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By Wole Soyinka The Trials of Brother Jero and The Strong Breed. [Paperback] on a Kindle? Get your Kindle here, or download a FREE Kindle Reading App. The Trials of Brother Jero & The Strong Breed book. Read 7 reviews from Wole Soyinka. · Rating what should i do to get the full book in pdf? 1 like · like. works Add another? Sorting by Most Editions | First Published | Most Recent Everything Ebooks by Wole Soyinka, Wole Soyinka 11 editions - first published in Download DAISY · Cover of: Ake: the years of Three short plays: The swamp dwellers, The trials of Brother Jero, The strong breed. by Wole Soyinka 3 .
But a survey of the gods shows that they lack these characteristics.
The gods in question never played any of 3 these roles. Neither as father nor mother to their children, instead, they turn to oppress the helpless immortals. They turn to chicken and eat their own chick like cannibals. This manifests in the character of King Oedipus in Oedipus the King.
The plot builds round Oedipus who carries a message of the gods to kill his father and marry his mother King Oedipus, 30 The question that comes to mind is, is this the portraiture and characteristics of a god?
Why will the gods send someone such mission to kill his father, marry his mother and finally kill himself? This goes to prove that there is an already follow up plan by the gods to actualizes the prophecy of Teirisias.
It further indicates that the order by the gods to discard the child at the evil grove is mere display of hypocrisy and a media to exonerate themselves from their evil plan or conceal their identity. Same concept is Ola Rotimi demonstrates in The gods are Not to Blame in the character of Odewale who is send by the gods carry out same function.
This what Soyinka demonstrates in The Fourth Stage. He shows that there exist in chthonic realm a battle of supremacy between the three worlds- the unborn, living and the dead.
According to Soyinka this battle begins once one is born. Victory goes to gods if such predictions come to pass while celebration comes to earth where such proves abortive. Furthermore, the attempted failure of Odewale and Oedipus parents to avert the prophecy is a clear sign of supernatural domination of the natural. It indicates that they tenaciously monitored the event to bring it into actualization.
This exposes their immoral nature, an attribute not worthy of gods. The expected relationship between the gods and mortals is the one of fairness, but in the two plays we see the opposite.
The gods rather utilizes and maximizes the weakness of the mere mortals. In the case of Oedipus, they enter through the mind of the messenger to empathize with the child so as fulfil the assignment given to him to accomplish on earth by the gods. Still to display their outward innocence they manipulated the King into the forest to be killed by his son.
The whole event, unveil as prophesied, showing the hand work of some strange forces which they cannot control. All the incidents in play, play out as designed by the supernatural. Why then should they not be blame?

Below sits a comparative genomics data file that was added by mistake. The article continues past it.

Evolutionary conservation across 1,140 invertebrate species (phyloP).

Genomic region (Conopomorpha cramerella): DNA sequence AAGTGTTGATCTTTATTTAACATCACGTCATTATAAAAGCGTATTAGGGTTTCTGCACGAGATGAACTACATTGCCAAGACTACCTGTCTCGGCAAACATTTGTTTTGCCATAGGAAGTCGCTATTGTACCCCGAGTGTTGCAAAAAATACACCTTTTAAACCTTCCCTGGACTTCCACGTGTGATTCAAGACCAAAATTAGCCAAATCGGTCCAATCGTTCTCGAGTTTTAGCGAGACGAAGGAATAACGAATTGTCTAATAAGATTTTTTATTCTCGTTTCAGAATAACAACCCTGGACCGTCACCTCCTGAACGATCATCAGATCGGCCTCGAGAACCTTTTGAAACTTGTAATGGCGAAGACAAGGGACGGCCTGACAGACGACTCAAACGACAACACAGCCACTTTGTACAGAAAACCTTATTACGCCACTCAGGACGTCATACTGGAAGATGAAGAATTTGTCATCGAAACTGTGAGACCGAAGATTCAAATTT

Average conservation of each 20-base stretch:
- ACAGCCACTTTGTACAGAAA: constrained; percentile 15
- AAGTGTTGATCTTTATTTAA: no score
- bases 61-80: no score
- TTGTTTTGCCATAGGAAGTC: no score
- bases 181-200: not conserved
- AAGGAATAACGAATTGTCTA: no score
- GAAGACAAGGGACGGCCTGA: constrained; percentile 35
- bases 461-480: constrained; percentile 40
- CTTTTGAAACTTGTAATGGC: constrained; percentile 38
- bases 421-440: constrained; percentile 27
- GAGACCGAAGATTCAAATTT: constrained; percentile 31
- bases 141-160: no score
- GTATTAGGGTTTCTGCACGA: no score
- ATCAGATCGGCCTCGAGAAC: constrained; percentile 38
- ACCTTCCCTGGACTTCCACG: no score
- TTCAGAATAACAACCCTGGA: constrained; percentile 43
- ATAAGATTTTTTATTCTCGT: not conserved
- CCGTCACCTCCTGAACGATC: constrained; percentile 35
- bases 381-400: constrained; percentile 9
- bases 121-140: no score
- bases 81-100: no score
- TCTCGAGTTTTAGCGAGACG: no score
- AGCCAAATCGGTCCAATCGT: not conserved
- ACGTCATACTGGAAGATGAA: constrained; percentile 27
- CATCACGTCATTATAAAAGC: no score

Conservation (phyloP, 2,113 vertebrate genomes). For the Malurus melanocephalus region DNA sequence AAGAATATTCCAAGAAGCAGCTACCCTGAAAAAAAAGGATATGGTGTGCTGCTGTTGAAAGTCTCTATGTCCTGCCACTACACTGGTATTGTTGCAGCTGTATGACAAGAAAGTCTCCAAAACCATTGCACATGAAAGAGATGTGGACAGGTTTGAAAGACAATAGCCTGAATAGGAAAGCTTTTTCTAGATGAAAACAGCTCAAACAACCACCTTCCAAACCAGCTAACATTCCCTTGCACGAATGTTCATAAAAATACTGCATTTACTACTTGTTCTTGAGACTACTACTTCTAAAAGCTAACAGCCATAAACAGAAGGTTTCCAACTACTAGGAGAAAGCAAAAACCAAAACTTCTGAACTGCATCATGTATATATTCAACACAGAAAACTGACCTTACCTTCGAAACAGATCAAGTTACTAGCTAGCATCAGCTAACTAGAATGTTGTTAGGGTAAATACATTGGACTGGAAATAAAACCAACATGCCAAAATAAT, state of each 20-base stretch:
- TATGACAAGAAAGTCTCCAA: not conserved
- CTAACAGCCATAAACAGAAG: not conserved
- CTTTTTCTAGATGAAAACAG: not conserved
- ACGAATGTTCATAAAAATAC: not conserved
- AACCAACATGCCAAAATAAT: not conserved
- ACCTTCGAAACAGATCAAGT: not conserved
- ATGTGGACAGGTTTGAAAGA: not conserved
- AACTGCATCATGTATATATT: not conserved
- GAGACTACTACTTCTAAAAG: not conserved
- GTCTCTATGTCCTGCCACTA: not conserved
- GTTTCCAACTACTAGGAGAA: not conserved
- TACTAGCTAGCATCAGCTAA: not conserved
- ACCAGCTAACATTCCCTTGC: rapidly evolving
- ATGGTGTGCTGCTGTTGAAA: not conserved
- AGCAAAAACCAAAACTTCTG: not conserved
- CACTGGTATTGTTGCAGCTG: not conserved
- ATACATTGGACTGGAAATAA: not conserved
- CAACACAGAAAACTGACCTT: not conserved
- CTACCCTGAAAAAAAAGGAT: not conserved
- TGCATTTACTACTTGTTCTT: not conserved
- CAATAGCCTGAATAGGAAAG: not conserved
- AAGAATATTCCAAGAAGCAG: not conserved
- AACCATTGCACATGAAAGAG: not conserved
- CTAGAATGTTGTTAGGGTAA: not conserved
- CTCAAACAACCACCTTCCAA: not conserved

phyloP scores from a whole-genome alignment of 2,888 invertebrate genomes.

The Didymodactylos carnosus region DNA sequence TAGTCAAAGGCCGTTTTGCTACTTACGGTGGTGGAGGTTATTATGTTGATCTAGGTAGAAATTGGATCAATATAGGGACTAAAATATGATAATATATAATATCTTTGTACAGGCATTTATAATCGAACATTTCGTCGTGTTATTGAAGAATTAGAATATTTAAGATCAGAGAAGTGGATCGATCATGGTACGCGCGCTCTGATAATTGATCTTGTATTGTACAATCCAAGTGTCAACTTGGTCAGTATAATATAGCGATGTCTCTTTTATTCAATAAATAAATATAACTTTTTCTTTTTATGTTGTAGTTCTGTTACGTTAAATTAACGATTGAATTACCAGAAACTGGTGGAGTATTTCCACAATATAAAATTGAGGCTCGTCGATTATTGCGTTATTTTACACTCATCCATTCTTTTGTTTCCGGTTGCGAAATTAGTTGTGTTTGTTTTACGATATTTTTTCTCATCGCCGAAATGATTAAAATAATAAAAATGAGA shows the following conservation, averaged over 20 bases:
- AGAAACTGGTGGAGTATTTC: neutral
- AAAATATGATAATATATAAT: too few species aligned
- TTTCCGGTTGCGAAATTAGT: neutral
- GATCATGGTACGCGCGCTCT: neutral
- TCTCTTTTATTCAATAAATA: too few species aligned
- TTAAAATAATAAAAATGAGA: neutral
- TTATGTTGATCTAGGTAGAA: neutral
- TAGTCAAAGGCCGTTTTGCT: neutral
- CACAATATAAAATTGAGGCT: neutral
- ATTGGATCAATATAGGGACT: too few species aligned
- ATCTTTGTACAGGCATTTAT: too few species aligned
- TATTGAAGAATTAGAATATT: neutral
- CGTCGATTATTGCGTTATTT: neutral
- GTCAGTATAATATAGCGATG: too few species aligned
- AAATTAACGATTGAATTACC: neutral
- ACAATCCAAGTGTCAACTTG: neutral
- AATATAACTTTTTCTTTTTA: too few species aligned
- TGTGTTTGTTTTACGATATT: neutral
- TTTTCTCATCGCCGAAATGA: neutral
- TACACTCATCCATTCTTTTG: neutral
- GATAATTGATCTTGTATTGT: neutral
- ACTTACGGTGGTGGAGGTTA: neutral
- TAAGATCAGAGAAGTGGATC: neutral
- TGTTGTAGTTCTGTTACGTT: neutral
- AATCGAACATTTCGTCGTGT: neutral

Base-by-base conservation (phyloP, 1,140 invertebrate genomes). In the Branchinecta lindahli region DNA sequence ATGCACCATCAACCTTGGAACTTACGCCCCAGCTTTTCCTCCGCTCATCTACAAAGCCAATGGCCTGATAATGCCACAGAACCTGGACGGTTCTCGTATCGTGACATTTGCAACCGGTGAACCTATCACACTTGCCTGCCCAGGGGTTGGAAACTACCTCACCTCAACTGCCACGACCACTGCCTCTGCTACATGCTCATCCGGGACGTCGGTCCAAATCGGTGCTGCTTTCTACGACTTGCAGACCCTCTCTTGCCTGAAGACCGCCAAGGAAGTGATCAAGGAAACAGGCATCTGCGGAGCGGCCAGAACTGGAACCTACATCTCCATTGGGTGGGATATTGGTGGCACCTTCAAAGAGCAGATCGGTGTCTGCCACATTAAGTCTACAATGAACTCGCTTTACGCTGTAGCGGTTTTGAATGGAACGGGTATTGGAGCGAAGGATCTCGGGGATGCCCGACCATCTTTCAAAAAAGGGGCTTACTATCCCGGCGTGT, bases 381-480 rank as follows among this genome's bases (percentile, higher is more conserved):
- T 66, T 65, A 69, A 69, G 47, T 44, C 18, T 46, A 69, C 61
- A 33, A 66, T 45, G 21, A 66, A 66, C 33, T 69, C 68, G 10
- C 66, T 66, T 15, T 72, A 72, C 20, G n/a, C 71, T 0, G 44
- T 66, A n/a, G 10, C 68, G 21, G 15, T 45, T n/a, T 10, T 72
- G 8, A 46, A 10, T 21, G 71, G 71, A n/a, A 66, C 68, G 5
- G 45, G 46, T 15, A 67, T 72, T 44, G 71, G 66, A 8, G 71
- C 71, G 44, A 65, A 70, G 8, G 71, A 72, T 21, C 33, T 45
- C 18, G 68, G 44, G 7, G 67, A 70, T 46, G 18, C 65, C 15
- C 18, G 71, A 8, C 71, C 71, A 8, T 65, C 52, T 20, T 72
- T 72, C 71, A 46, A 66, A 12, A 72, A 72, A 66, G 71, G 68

Since there is no room or avenue of the tragic heroes to swing out of their hands, they should be required of the blood of the duo. Similarly, the gods are oppressive; they never allow the world of the mortals to exercise their right of existence. It is this aspect of their life that contradicts the literature of the new generation of writers like Osofisan, and Egarevba in his Death not a Redeemer.
EMAN: He is quite happy here. Boys of his age are already earning a living but all he do is hang around and school at the moods. EMA N: But he does worit. Or have you iorgotteu that it was teally for lfada you cheered thee bush. I encourage him. EMAN [qiiee some momems]: But why?
You cannot he tellieg sii line truth. What hag he done?
EMAN [goes to her and holds hen] :. What really is it? SUNMe: That is got true.
Why should I? EMAN: Then what is the secret? SUNMA: l have always merely tolerated him. But I cantiot my more. SUNMA: it must be.
Aud to Katie who is so helpless and elozte. I have told you, with me it has always heels only an set of Madness. He is not 1. Ami yet 1? Every time my weakness betrays me, you close your c1 agsimt: me. GIRL: Where is GIRL: Yes, do. Maybe 1 were: somewhete. GIRL: eight. GIRL: Bo you11e my camier? GXRL: , The EMAN: 1 have never seen you here. EMAN; You are not goiug away?
If my caught a. GIRL [stops For some moments she remains siient]: 1 EMAN: Is 11am You wait a She goes to the window and glares almost with hatred. The gzrl retro: is hogtily, still my naive] By the way , do you W c gal 15? EMEN: Why not? SUNMA: right, right. Do what you wish. Hence we see him exactly the way he is - "a man of God" trying to survive in a world fraught with sundry challenges.
His creator Soyinka unleashes and unravels a gamut of wry situations and comments, and one can imagine the young Soyinka chuckling aloud! Like he must have done when creating another early superb play, The lion and the jewel. Apart from the touch of comic around Jero, there is also the patina of rascality At the end of the play, Brother Jero gets his way and even somewhat moves up notches, spiritually!
There is another hilarious sequel to this play, titled Jero's Metamorphosis So I think I'd really rate them a 3.